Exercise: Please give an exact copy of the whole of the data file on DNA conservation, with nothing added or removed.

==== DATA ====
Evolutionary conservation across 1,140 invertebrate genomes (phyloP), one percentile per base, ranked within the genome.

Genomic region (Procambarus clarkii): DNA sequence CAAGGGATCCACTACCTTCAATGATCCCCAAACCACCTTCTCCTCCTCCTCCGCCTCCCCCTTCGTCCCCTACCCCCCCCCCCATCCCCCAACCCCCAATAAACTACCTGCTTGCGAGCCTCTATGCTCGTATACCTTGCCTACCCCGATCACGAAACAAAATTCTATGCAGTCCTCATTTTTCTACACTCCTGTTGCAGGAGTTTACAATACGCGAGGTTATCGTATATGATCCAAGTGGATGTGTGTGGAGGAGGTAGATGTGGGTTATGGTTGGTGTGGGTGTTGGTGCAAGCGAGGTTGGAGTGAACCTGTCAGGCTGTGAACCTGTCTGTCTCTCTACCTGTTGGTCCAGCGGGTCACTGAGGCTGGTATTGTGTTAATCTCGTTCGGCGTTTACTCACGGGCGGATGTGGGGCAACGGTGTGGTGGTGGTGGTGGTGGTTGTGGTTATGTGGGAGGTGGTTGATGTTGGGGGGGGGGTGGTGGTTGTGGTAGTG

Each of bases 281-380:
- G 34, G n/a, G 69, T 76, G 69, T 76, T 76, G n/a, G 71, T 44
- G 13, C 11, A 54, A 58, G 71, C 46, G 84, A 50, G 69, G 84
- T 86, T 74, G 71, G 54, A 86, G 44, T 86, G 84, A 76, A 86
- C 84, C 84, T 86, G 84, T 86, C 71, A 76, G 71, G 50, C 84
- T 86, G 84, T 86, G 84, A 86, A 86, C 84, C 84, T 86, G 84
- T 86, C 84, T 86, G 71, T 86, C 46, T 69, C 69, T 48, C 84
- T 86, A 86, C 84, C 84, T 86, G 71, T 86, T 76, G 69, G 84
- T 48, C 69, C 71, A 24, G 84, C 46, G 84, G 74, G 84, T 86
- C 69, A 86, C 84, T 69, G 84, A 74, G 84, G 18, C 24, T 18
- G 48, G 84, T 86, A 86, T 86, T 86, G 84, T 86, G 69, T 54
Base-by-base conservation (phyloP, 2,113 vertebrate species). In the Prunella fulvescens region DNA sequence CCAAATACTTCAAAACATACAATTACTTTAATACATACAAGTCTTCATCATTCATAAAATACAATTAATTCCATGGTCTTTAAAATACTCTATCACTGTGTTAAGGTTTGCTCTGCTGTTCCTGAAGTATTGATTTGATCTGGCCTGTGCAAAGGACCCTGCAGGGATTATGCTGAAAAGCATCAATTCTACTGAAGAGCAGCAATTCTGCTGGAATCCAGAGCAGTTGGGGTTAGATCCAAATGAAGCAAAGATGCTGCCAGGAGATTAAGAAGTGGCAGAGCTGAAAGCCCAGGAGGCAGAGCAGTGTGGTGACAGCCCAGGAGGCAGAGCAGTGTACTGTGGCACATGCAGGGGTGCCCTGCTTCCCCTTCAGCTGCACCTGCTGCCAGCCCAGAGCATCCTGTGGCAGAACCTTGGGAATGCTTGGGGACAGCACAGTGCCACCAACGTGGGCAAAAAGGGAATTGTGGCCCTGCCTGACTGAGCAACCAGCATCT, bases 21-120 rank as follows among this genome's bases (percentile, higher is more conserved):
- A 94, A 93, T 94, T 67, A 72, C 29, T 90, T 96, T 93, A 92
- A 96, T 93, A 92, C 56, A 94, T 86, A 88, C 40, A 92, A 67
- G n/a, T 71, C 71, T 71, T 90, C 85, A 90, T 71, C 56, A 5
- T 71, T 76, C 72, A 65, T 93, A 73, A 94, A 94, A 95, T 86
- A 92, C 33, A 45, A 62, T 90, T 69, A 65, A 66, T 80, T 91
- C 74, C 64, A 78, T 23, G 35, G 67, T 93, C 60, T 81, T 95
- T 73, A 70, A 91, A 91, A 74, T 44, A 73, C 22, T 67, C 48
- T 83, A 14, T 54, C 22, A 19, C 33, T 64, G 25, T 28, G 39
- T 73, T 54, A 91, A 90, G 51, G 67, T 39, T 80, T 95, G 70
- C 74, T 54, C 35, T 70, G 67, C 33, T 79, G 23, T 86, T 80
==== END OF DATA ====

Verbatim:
Evolutionary conservation across 1,140 invertebrate genomes (phyloP), one percentile per base, ranked within the genome.

Genomic region (Procambarus clarkii): DNA sequence CAAGGGATCCACTACCTTCAATGATCCCCAAACCACCTTCTCCTCCTCCTCCGCCTCCCCCTTCGTCCCCTACCCCCCCCCCCATCCCCCAACCCCCAATAAACTACCTGCTTGCGAGCCTCTATGCTCGTATACCTTGCCTACCCCGATCACGAAACAAAATTCTATGCAGTCCTCATTTTTCTACACTCCTGTTGCAGGAGTTTACAATACGCGAGGTTATCGTATATGATCCAAGTGGATGTGTGTGGAGGAGGTAGATGTGGGTTATGGTTGGTGTGGGTGTTGGTGCAAGCGAGGTTGGAGTGAACCTGTCAGGCTGTGAACCTGTCTGTCTCTCTACCTGTTGGTCCAGCGGGTCACTGAGGCTGGTATTGTGTTAATCTCGTTCGGCGTTTACTCACGGGCGGATGTGGGGCAACGGTGTGGTGGTGGTGGTGGTGGTTGTGGTTATGTGGGAGGTGGTTGATGTTGGGGGGGGGGTGGTGGTTGTGGTAGTG

Each of bases 281-380:
- G 34, G n/a, G 69, T 76, G 69, T 76, T 76, G n/a, G 71, T 44
- G 13, C 11, A 54, A 58, G 71, C 46, G 84, A 50, G 69, G 84
- T 86, T 74, G 71, G 54, A 86, G 44, T 86, G 84, A 76, A 86
- C 84, C 84, T 86, G 84, T 86, C 71, A 76, G 71, G 50, C 84
- T 86, G 84, T 86, G 84, A 86, A 86, C 84, C 84, T 86, G 84
- T 86, C 84, T 86, G 71, T 86, C 46, T 69, C 69, T 48, C 84
- T 86, A 86, C 84, C 84, T 86, G 71, T 86, T 76, G 69, G 84
- T 48, C 69, C 71, A 24, G 84, C 46, G 84, G 74, G 84, T 86
- C 69, A 86, C 84, T 69, G 84, A 74, G 84, G 18, C 24, T 18
- G 48, G 84, T 86, A 86, T 86, T 86, G 84, T 86, G 69, T 54
Base-by-base conservation (phyloP, 2,113 vertebrate species). In the Prunella fulvescens region DNA sequence CCAAATACTTCAAAACATACAATTACTTTAATACATACAAGTCTTCATCATTCATAAAATACAATTAATTCCATGGTCTTTAAAATACTCTATCACTGTGTTAAGGTTTGCTCTGCTGTTCCTGAAGTATTGATTTGATCTGGCCTGTGCAAAGGACCCTGCAGGGATTATGCTGAAAAGCATCAATTCTACTGAAGAGCAGCAATTCTGCTGGAATCCAGAGCAGTTGGGGTTAGATCCAAATGAAGCAAAGATGCTGCCAGGAGATTAAGAAGTGGCAGAGCTGAAAGCCCAGGAGGCAGAGCAGTGTGGTGACAGCCCAGGAGGCAGAGCAGTGTACTGTGGCACATGCAGGGGTGCCCTGCTTCCCCTTCAGCTGCACCTGCTGCCAGCCCAGAGCATCCTGTGGCAGAACCTTGGGAATGCTTGGGGACAGCACAGTGCCACCAACGTGGGCAAAAAGGGAATTGTGGCCCTGCCTGACTGAGCAACCAGCATCT, bases 21-120 rank as follows among this genome's bases (percentile, higher is more conserved):
- A 94, A 93, T 94, T 67, A 72, C 29, T 90, T 96, T 93, A 92
- A 96, T 93, A 92, C 56, A 94, T 86, A 88, C 40, A 92, A 67
- G n/a, T 71, C 71, T 71, T 90, C 85, A 90, T 71, C 56, A 5
- T 71, T 76, C 72, A 65, T 93, A 73, A 94, A 94, A 95, T 86
- A 92, C 33, A 45, A 62, T 90, T 69, A 65, A 66, T 80, T 91
- C 74, C 64, A 78, T 23, G 35, G 67, T 93, C 60, T 81, T 95
- T 73, A 70, A 91, A 91, A 74, T 44, A 73, C 22, T 67, C 48
- T 83, A 14, T 54, C 22, A 19, C 33, T 64, G 25, T 28, G 39
- T 73, T 54, A 91, A 90, G 51, G 67, T 39, T 80, T 95, G 70
- C 74, T 54, C 35, T 70, G 67, C 33, T 79, G 23, T 86, T 80